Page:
I have replaced chains several times on my Nomad Mk II without reversing the sprocket, which might have been a mistake.  But when I finally flipped my sprocket, it was so worn that a new chain would catch on the hooked part of the worn teeth as the chain lifted off of the teeth as I pedaled.  It took a while to figure out exactly why I could feel something odd in the feel of it and the odd noise.  I run an even number of teeth (16) on my sprockets, not the Thorn norm of odd (17) number of teeth.  So every other sprocket tooth wears differently as only the chain links with outer plates elongate as a chain wears.

I used to replace my chains at 0.75 percent elongation (or stretch), but now only do that on my derailleur bikes, I run my chains much longer on my Rohloff bike.

I do not recall if anyone on this forum was going to experiment with KMC sprockets, but if my memory is correct, KMC makes a Rohloff sprocket that is thicker than the Rohloff sprocket, instead of an 8 speed chain it uses the wider single speed chain.  If they were both the same steel, I suspect that the wider sprocket would give longer life simply because more metal would have to wear off before it wears out.


I've just noticed that titanium Rohloff sprockets are available.

Doesn't make much sense - At the same thickness titanium will wear faster than steel, ...
...
Which reminds me, when I worked in a tool place, diamond tipped circular saw blades were around twice the price of any other (Carbide?) and were reputed to last four times longer, diamond tipped sprocket anyone?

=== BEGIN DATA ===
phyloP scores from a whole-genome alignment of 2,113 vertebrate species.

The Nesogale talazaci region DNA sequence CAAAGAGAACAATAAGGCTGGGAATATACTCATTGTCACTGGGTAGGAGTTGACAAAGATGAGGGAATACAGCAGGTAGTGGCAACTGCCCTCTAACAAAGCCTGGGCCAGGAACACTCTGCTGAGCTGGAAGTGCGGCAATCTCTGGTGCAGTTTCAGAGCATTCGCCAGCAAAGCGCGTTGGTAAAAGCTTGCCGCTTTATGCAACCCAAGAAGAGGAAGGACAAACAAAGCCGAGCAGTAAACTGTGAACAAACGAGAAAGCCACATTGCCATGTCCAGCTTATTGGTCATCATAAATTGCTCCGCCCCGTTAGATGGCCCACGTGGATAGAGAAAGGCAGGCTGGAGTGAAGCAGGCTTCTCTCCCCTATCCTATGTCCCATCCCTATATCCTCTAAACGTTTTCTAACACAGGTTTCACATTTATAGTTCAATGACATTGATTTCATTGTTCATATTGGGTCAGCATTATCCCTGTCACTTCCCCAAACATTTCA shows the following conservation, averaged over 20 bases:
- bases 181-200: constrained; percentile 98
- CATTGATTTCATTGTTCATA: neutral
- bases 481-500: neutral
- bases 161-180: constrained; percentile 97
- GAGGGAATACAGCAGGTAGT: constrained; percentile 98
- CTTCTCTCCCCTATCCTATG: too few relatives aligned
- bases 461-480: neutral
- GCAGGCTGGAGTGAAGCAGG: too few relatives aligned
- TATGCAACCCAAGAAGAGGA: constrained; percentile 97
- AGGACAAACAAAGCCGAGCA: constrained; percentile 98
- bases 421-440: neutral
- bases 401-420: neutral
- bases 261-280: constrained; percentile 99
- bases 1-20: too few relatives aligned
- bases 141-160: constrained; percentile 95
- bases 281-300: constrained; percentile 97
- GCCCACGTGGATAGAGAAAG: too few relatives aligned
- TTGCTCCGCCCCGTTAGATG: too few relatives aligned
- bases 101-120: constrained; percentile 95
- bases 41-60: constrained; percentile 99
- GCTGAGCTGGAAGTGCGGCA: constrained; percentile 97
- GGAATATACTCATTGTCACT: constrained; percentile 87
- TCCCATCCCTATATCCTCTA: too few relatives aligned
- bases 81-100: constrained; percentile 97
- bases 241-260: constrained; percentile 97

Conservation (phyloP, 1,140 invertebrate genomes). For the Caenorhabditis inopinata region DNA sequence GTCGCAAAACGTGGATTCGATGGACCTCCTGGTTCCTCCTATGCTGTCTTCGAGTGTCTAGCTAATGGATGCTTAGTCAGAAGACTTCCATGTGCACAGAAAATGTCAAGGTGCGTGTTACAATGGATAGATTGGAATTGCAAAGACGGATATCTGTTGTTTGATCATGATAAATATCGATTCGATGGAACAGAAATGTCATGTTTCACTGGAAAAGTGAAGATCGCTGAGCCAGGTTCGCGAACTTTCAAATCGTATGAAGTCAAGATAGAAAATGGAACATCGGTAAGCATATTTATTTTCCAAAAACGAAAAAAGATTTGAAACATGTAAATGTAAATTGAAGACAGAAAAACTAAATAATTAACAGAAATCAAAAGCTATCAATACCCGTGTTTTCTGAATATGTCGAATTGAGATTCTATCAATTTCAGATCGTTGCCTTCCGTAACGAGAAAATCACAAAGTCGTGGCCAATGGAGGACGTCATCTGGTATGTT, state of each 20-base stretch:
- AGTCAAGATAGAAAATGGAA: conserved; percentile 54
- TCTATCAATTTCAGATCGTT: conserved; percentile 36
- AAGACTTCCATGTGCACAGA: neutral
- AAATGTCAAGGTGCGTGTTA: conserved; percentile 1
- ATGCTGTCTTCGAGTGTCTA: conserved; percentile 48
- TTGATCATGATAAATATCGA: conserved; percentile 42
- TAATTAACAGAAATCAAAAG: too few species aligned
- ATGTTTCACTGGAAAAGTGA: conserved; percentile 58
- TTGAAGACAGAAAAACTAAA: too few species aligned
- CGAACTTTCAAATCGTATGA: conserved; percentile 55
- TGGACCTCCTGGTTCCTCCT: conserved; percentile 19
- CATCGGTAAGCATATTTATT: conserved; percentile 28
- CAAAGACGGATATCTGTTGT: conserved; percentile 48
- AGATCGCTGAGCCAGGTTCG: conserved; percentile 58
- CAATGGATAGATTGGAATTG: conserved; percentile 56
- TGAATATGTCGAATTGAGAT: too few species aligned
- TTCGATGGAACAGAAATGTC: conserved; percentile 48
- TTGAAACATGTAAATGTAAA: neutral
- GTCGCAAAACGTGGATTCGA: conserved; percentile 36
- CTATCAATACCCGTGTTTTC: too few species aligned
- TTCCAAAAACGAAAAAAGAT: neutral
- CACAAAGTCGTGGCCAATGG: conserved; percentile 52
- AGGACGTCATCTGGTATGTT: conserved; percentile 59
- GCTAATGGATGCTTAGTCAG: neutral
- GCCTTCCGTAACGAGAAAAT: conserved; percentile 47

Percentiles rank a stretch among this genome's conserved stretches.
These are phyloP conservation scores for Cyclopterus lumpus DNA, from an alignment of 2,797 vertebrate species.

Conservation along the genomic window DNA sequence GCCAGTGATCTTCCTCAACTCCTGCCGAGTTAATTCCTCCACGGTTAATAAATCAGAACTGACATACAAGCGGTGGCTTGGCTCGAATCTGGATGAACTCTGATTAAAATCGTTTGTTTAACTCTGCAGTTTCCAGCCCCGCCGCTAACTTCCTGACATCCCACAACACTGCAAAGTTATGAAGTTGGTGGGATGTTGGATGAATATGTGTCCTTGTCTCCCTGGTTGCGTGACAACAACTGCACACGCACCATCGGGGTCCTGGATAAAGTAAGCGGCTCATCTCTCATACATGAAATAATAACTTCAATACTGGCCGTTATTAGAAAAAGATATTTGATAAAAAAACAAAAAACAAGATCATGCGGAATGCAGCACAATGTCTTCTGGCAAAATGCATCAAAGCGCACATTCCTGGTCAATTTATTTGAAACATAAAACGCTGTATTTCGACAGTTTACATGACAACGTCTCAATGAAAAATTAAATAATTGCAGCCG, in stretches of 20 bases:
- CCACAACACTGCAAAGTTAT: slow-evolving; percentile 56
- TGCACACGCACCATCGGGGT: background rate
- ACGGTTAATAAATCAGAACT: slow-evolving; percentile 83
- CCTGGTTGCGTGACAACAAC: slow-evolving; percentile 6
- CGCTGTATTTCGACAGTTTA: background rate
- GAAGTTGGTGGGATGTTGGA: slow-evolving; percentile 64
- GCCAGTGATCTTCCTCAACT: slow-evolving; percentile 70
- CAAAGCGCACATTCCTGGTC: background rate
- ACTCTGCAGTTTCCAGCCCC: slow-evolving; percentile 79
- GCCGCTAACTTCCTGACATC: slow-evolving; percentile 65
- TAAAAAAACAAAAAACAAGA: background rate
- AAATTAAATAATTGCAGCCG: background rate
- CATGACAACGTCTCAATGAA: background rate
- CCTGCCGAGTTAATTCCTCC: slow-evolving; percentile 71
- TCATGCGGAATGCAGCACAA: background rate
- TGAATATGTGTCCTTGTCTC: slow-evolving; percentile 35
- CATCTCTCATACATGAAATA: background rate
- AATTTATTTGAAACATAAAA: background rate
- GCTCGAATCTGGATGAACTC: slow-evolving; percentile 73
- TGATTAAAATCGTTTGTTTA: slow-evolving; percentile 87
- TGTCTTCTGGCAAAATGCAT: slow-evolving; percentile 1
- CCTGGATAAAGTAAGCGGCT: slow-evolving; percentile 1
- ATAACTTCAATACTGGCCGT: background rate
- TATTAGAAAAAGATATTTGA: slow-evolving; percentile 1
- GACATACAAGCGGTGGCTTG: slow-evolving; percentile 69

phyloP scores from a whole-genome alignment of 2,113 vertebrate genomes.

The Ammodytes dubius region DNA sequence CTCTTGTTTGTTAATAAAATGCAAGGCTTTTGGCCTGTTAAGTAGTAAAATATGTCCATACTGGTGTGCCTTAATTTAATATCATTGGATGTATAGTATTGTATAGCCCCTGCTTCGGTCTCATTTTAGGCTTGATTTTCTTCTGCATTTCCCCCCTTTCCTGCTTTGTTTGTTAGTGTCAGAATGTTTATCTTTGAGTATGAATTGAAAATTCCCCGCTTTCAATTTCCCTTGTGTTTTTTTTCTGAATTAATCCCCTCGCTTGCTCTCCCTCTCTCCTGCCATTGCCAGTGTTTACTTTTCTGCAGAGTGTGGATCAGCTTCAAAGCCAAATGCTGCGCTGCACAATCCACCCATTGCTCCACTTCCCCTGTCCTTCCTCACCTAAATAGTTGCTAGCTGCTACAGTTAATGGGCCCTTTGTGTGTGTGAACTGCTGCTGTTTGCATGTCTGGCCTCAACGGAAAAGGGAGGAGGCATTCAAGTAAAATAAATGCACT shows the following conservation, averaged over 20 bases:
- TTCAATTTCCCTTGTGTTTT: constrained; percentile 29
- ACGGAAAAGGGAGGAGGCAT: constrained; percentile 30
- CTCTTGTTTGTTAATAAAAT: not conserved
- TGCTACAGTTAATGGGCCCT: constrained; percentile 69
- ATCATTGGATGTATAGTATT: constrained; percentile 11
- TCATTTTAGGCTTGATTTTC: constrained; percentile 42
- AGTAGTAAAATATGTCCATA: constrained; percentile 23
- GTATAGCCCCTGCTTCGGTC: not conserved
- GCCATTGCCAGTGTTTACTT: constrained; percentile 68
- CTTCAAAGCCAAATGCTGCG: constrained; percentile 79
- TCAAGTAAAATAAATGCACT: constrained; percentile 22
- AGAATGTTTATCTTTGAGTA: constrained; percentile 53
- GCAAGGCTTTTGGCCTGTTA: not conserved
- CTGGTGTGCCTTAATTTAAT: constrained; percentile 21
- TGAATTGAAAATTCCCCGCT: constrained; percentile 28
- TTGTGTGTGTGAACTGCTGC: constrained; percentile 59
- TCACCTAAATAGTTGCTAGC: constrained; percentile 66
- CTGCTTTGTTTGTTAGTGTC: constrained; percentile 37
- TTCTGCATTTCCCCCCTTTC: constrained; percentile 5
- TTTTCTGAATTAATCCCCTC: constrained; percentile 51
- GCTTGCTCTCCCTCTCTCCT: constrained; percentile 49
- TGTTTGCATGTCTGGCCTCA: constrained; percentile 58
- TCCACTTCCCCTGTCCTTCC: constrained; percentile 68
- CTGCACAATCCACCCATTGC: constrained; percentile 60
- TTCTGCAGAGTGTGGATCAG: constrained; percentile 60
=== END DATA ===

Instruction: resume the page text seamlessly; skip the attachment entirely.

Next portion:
Fully agree that titanium is softer, I suspect in all alloys would be softer than any steel that anyone chose to use for a sprocket.

I am a geological engineer by training.  Geologists think in terms of hardness on the Mohs scale, diamond has a hardness of 10.  The mineral corrundum is aluminum oxide with a hardness of 9.  Quart has a hardness of 7, tool steel further down the list.  But that is says nothing about brittleness, you hit a diamond with a hammer, the hammer won't break, instead the diamond will. 

But marketing departments love to use the word titanium.  I have even seen clothing listed as titanium even though there was no titanium added to the clothing.  And some razor blade manufacturers have added a titanium coating to the razor for reasons that I am clueless on.